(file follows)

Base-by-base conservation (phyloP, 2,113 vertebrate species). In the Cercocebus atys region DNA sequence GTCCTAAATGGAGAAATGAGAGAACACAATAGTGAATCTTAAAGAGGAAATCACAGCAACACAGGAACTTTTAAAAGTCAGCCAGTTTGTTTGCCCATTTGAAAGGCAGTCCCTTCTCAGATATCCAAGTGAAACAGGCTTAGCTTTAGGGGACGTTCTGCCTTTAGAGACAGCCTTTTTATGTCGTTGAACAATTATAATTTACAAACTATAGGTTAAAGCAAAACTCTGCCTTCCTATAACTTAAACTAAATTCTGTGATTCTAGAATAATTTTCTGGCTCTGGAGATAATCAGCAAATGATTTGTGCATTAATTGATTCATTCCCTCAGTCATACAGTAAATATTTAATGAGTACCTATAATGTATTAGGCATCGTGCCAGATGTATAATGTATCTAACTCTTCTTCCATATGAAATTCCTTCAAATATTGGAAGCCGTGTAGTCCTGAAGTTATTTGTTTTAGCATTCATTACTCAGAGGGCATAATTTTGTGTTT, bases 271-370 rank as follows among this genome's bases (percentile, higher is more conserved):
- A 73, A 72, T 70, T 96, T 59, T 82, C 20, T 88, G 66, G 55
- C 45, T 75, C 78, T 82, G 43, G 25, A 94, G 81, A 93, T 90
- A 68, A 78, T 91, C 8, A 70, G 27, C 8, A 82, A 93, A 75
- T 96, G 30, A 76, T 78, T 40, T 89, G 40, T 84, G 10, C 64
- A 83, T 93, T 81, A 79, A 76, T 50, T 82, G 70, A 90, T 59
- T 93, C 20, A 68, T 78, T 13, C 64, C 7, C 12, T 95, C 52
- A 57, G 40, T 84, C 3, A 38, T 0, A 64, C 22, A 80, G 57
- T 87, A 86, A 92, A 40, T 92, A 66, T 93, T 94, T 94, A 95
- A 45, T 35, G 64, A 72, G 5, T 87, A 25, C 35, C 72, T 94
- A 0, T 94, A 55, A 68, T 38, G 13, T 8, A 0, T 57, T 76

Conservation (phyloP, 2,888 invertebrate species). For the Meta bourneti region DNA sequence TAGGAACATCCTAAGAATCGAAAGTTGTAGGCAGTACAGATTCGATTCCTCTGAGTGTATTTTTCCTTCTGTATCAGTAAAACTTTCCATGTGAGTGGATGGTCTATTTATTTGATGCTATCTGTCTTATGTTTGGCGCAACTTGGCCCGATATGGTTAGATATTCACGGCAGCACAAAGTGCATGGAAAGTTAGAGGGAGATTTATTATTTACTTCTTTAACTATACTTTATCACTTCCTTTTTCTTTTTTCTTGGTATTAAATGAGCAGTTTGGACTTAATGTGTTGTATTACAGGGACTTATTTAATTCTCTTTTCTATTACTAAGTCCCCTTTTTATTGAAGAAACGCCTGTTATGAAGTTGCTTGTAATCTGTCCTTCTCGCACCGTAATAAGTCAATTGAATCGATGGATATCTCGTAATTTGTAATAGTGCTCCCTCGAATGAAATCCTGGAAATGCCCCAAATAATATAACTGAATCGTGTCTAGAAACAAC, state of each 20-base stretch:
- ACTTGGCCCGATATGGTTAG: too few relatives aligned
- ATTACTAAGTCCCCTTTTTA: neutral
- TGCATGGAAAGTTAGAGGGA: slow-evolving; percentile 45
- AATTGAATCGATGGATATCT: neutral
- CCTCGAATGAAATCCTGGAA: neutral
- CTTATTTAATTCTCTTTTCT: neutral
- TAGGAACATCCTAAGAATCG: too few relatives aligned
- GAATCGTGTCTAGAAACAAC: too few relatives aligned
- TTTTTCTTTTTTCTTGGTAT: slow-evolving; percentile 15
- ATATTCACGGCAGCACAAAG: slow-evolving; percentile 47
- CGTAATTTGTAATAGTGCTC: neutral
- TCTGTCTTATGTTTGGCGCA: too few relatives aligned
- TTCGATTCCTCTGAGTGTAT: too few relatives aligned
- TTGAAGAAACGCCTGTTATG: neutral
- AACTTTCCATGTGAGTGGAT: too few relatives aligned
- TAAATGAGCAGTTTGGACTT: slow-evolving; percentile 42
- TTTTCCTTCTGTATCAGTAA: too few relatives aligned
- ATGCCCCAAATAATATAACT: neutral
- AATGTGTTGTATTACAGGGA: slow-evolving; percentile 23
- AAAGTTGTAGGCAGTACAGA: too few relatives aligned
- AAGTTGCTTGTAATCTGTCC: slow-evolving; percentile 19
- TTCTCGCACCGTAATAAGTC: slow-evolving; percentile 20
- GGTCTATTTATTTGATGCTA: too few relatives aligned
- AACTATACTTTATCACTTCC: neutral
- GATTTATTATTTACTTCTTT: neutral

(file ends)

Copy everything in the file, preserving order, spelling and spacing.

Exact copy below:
Base-by-base conservation (phyloP, 2,113 vertebrate species). In the Cercocebus atys region DNA sequence GTCCTAAATGGAGAAATGAGAGAACACAATAGTGAATCTTAAAGAGGAAATCACAGCAACACAGGAACTTTTAAAAGTCAGCCAGTTTGTTTGCCCATTTGAAAGGCAGTCCCTTCTCAGATATCCAAGTGAAACAGGCTTAGCTTTAGGGGACGTTCTGCCTTTAGAGACAGCCTTTTTATGTCGTTGAACAATTATAATTTACAAACTATAGGTTAAAGCAAAACTCTGCCTTCCTATAACTTAAACTAAATTCTGTGATTCTAGAATAATTTTCTGGCTCTGGAGATAATCAGCAAATGATTTGTGCATTAATTGATTCATTCCCTCAGTCATACAGTAAATATTTAATGAGTACCTATAATGTATTAGGCATCGTGCCAGATGTATAATGTATCTAACTCTTCTTCCATATGAAATTCCTTCAAATATTGGAAGCCGTGTAGTCCTGAAGTTATTTGTTTTAGCATTCATTACTCAGAGGGCATAATTTTGTGTTT, bases 271-370 rank as follows among this genome's bases (percentile, higher is more conserved):
- A 73, A 72, T 70, T 96, T 59, T 82, C 20, T 88, G 66, G 55
- C 45, T 75, C 78, T 82, G 43, G 25, A 94, G 81, A 93, T 90
- A 68, A 78, T 91, C 8, A 70, G 27, C 8, A 82, A 93, A 75
- T 96, G 30, A 76, T 78, T 40, T 89, G 40, T 84, G 10, C 64
- A 83, T 93, T 81, A 79, A 76, T 50, T 82, G 70, A 90, T 59
- T 93, C 20, A 68, T 78, T 13, C 64, C 7, C 12, T 95, C 52
- A 57, G 40, T 84, C 3, A 38, T 0, A 64, C 22, A 80, G 57
- T 87, A 86, A 92, A 40, T 92, A 66, T 93, T 94, T 94, A 95
- A 45, T 35, G 64, A 72, G 5, T 87, A 25, C 35, C 72, T 94
- A 0, T 94, A 55, A 68, T 38, G 13, T 8, A 0, T 57, T 76

Conservation (phyloP, 2,888 invertebrate species). For the Meta bourneti region DNA sequence TAGGAACATCCTAAGAATCGAAAGTTGTAGGCAGTACAGATTCGATTCCTCTGAGTGTATTTTTCCTTCTGTATCAGTAAAACTTTCCATGTGAGTGGATGGTCTATTTATTTGATGCTATCTGTCTTATGTTTGGCGCAACTTGGCCCGATATGGTTAGATATTCACGGCAGCACAAAGTGCATGGAAAGTTAGAGGGAGATTTATTATTTACTTCTTTAACTATACTTTATCACTTCCTTTTTCTTTTTTCTTGGTATTAAATGAGCAGTTTGGACTTAATGTGTTGTATTACAGGGACTTATTTAATTCTCTTTTCTATTACTAAGTCCCCTTTTTATTGAAGAAACGCCTGTTATGAAGTTGCTTGTAATCTGTCCTTCTCGCACCGTAATAAGTCAATTGAATCGATGGATATCTCGTAATTTGTAATAGTGCTCCCTCGAATGAAATCCTGGAAATGCCCCAAATAATATAACTGAATCGTGTCTAGAAACAAC, state of each 20-base stretch:
- ACTTGGCCCGATATGGTTAG: too few relatives aligned
- ATTACTAAGTCCCCTTTTTA: neutral
- TGCATGGAAAGTTAGAGGGA: slow-evolving; percentile 45
- AATTGAATCGATGGATATCT: neutral
- CCTCGAATGAAATCCTGGAA: neutral
- CTTATTTAATTCTCTTTTCT: neutral
- TAGGAACATCCTAAGAATCG: too few relatives aligned
- GAATCGTGTCTAGAAACAAC: too few relatives aligned
- TTTTTCTTTTTTCTTGGTAT: slow-evolving; percentile 15
- ATATTCACGGCAGCACAAAG: slow-evolving; percentile 47
- CGTAATTTGTAATAGTGCTC: neutral
- TCTGTCTTATGTTTGGCGCA: too few relatives aligned
- TTCGATTCCTCTGAGTGTAT: too few relatives aligned
- TTGAAGAAACGCCTGTTATG: neutral
- AACTTTCCATGTGAGTGGAT: too few relatives aligned
- TAAATGAGCAGTTTGGACTT: slow-evolving; percentile 42
- TTTTCCTTCTGTATCAGTAA: too few relatives aligned
- ATGCCCCAAATAATATAACT: neutral
- AATGTGTTGTATTACAGGGA: slow-evolving; percentile 23
- AAAGTTGTAGGCAGTACAGA: too few relatives aligned
- AAGTTGCTTGTAATCTGTCC: slow-evolving; percentile 19
- TTCTCGCACCGTAATAAGTC: slow-evolving; percentile 20
- GGTCTATTTATTTGATGCTA: too few relatives aligned
- AACTATACTTTATCACTTCC: neutral
- GATTTATTATTTACTTCTTT: neutral